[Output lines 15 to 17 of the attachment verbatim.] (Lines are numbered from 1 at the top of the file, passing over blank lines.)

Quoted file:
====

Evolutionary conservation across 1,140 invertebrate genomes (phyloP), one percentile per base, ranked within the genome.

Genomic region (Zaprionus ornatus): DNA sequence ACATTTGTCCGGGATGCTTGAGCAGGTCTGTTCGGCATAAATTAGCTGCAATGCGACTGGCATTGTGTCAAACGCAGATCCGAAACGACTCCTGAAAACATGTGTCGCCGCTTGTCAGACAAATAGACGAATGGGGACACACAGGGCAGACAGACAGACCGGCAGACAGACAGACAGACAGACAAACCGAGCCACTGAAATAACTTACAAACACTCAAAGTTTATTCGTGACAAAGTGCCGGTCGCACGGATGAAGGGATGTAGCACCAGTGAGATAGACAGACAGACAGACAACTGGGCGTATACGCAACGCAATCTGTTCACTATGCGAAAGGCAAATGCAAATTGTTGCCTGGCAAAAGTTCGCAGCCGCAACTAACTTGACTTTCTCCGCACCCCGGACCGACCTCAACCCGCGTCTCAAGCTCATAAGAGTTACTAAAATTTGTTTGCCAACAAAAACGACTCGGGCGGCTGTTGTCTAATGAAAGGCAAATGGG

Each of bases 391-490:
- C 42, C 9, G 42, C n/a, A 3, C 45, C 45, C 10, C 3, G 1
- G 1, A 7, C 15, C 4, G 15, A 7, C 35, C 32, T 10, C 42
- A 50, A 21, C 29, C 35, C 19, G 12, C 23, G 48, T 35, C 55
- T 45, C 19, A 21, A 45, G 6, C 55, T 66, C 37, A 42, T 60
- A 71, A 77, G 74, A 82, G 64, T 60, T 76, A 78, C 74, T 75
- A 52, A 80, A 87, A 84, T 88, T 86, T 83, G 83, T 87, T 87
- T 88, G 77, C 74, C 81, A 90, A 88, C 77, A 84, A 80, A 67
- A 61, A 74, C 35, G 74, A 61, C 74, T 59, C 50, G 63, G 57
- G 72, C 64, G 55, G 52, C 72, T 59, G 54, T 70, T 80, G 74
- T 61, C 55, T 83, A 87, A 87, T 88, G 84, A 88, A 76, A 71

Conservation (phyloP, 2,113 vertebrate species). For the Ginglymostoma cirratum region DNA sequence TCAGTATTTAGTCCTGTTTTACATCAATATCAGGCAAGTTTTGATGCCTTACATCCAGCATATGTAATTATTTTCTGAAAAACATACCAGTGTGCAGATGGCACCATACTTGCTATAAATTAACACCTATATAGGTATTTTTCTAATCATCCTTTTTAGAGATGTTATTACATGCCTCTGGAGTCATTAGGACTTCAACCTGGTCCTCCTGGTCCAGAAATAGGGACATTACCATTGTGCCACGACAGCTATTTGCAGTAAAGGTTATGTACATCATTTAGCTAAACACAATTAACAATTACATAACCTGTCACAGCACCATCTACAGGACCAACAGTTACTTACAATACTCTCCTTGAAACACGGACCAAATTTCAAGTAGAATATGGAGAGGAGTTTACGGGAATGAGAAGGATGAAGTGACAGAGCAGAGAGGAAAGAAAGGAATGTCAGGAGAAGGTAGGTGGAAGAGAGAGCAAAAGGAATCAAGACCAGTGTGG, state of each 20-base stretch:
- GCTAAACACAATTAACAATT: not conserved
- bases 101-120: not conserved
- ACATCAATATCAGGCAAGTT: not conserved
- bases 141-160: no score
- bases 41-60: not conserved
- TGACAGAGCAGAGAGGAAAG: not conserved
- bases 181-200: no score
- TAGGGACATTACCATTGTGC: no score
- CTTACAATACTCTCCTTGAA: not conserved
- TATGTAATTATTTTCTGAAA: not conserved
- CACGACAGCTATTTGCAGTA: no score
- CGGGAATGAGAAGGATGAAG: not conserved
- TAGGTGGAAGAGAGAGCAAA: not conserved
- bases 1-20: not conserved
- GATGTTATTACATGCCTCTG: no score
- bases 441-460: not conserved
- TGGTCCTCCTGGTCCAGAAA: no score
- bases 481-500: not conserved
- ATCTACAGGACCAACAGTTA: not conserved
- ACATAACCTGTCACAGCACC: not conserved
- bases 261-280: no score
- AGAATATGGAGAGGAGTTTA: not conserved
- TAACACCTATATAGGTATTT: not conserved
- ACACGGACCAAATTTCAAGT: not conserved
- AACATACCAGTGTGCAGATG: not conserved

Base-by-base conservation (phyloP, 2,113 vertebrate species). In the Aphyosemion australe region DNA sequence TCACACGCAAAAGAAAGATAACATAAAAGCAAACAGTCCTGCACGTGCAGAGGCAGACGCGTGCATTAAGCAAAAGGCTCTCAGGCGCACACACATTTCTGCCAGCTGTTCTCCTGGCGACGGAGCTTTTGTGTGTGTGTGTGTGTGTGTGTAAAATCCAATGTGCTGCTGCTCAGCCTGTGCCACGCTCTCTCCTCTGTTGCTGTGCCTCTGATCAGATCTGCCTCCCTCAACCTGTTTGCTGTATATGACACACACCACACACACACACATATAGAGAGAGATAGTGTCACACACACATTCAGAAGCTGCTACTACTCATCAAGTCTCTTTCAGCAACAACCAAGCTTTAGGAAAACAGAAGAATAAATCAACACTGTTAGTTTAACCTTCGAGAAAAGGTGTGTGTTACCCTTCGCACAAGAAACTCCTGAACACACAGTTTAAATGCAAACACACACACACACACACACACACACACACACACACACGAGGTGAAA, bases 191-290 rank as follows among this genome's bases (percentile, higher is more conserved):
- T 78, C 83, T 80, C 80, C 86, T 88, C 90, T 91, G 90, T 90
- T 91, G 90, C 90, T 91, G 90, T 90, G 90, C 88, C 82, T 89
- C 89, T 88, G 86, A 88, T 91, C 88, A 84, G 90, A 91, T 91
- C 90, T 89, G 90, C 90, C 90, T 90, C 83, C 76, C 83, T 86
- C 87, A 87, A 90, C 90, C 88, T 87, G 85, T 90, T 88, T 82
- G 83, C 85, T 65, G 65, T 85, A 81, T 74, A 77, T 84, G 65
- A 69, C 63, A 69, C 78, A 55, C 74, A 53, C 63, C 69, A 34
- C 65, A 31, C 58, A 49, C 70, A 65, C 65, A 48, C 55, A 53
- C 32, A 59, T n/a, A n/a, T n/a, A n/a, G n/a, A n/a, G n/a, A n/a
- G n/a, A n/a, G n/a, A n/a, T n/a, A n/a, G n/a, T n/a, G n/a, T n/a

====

- GCTAAACACAATTAACAATT: not conserved
- bases 101-120: not conserved
- ACATCAATATCAGGCAAGTT: not conserved